About Government Refinance and Home Purchase Programs

Information and Updates on Government Mortgage Programs
Filed under Government Mortgage Financing Programs News

As it turns out, most refinances of loans below $100,000 don’t make a lot of sense in the end. Here is why: There are fixed costs associated with a refinance and those fixed costs are the same for a small loan as they are for a big loan. See this page for more on the costs associated with refinances.

So for example, let’s consider a loan of $100,000 at a 6.75% interest rate. The borrower hears that rates have dropped to the low 5’s and assumes that a refinance is a no-brainer. But let’s take a look at the numbers. Here are the fixed costs:

Bank fees and appraisal — ~$1400 (assuming no points)
Title and escrow fees — ~1000 (depends on the state)
FHA upfront insurance fee — $1750 (1.75%)
Tax and insurance prepayments — ~$1200 (This is not actually a fee, but it does roll into the loan anyway)

So in this scenario the borrower ends up with a new loan of $105,350. Now some of that is offset because the borrower skips a month of mortgage payment and the old escrow account (assuming one is in place) is refunded, but even so the actual costs are probably around $4000. None of that is out of pocket but the costs are still real.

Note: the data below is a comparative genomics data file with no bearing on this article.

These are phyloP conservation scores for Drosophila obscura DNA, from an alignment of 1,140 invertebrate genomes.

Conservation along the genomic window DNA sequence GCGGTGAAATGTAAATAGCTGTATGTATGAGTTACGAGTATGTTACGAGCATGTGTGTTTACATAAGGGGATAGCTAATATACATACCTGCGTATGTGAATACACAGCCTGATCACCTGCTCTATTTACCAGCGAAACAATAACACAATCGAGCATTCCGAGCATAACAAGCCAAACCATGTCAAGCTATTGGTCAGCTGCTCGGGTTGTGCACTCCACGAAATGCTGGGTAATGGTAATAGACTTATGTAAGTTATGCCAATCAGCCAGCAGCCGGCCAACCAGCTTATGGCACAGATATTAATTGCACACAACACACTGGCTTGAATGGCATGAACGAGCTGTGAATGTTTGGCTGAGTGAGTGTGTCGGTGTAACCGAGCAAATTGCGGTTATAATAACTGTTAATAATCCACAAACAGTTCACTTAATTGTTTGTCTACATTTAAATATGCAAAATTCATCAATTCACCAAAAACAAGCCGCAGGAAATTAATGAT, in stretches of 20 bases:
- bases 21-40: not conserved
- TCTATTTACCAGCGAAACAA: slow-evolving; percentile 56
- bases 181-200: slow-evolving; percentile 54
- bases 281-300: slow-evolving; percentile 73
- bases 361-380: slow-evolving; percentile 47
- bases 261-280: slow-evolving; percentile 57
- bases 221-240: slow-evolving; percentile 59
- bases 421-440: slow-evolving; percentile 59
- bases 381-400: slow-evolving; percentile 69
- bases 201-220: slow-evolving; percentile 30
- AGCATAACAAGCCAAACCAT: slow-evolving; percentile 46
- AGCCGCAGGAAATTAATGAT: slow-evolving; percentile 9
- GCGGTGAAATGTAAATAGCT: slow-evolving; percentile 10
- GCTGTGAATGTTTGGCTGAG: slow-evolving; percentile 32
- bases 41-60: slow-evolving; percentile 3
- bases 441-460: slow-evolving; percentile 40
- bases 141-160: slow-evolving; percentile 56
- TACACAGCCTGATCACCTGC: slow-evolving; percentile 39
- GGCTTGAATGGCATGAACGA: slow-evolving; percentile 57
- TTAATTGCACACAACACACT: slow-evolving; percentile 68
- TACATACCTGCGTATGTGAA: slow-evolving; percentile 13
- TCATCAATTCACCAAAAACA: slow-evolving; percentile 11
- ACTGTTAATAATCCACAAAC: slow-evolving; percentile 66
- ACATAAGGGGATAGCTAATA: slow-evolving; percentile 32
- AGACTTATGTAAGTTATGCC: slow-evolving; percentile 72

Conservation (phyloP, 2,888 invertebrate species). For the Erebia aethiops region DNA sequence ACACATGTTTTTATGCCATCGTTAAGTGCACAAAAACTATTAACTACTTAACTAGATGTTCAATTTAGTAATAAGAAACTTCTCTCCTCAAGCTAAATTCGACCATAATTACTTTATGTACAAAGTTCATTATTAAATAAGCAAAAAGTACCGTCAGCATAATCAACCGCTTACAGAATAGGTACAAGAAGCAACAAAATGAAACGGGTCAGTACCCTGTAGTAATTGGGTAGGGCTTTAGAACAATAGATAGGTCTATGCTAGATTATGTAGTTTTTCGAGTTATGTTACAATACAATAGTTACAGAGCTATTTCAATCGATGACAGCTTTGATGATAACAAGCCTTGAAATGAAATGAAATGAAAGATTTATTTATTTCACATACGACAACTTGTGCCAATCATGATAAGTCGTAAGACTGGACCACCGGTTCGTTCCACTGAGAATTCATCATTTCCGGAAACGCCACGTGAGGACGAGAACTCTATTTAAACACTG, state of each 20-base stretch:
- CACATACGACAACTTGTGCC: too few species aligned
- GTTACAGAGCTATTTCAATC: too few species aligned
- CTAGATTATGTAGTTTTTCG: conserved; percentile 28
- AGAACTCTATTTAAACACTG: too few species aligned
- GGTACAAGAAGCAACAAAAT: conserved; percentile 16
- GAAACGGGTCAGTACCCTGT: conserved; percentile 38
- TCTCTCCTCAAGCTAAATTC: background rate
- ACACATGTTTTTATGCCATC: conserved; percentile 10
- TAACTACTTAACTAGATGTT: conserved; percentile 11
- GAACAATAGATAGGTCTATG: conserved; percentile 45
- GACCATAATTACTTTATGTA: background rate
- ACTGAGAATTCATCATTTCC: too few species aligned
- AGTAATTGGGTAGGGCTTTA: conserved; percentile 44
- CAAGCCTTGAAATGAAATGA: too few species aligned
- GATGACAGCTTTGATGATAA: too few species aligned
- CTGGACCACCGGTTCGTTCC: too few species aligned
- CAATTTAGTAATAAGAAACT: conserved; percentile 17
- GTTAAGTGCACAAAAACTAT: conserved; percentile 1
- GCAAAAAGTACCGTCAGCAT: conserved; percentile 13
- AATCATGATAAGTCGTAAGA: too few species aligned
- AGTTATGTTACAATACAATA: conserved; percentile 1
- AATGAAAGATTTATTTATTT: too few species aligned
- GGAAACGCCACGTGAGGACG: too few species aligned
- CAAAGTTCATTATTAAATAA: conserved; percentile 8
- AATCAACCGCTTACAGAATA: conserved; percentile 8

Now here is the problem. Even if the new rate is at 5.0% the payments on the FHA loan would probably only be about $40 less per month when we factor in the FHA monthly mortgage insurance. That means the borrower will save about $500 per year. And that means that it would be at least 8 years before that borrower broke even on the costs associated with the refinance. Of course if the borrower plans to never sell the house such a refinance makes a lot of sense because $500 per year is very helpful. But if the borrower might sell the house in a few years the refinance makes less sense.

So the takeaway is that for smaller loan to make sense normally one or more of the following must be true:

1. The current interest rate is very high (at least mid 7s or higher)
2. The borrower does not plan to sell the house for several years
3. The borrower needs cash out to pay down other high interest rate debts

For instance, if the original loan in our scenario above were at 8% (instead of 6.75%) then the savings on the refinance would be more than $120 per month. With those kinds of savings the refinance starts to make a lot more sense.

The good news is that for larger loans the fixed costs are much less of an issue and the numbers usually work out quite well.

Please contact us if you have any questions about this subject.

Comments (0) Posted by G.R.A. Admin on Friday, January 30th, 2009

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